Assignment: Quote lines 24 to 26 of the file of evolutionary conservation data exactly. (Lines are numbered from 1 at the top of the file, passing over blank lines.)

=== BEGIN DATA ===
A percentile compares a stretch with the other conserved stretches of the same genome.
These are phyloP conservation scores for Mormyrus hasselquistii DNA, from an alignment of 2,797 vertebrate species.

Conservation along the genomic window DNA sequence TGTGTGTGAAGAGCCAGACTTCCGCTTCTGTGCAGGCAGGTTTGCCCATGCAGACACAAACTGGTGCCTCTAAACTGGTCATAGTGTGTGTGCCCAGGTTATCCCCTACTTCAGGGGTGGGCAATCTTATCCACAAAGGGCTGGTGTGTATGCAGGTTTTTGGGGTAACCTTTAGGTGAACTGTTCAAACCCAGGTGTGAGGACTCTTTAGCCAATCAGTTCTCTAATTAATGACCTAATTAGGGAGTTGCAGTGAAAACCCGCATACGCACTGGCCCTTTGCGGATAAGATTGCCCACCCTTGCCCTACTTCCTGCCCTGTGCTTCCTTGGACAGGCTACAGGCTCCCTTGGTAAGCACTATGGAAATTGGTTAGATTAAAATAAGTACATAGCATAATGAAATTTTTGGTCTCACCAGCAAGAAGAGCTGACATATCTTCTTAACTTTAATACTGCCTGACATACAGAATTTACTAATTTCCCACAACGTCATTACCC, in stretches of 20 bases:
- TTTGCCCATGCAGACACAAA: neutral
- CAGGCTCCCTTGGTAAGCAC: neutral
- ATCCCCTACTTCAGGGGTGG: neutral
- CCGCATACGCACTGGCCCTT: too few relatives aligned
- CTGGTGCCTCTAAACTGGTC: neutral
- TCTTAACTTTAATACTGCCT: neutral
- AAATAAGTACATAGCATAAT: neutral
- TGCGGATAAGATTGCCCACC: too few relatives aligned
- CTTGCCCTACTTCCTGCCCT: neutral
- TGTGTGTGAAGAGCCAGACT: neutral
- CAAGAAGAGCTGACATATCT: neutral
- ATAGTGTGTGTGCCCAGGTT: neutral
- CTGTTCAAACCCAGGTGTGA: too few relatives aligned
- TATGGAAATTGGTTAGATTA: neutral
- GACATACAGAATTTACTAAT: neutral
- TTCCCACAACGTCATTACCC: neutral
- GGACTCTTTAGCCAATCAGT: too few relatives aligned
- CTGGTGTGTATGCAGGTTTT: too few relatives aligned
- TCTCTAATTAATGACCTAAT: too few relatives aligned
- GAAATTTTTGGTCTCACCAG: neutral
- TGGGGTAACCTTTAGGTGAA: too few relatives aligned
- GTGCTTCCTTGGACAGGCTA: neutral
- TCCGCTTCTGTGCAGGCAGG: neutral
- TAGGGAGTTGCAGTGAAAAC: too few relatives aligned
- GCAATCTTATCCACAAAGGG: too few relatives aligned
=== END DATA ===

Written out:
- TGGGGTAACCTTTAGGTGAA: too few relatives aligned
- GTGCTTCCTTGGACAGGCTA: neutral
- TCCGCTTCTGTGCAGGCAGG: neutral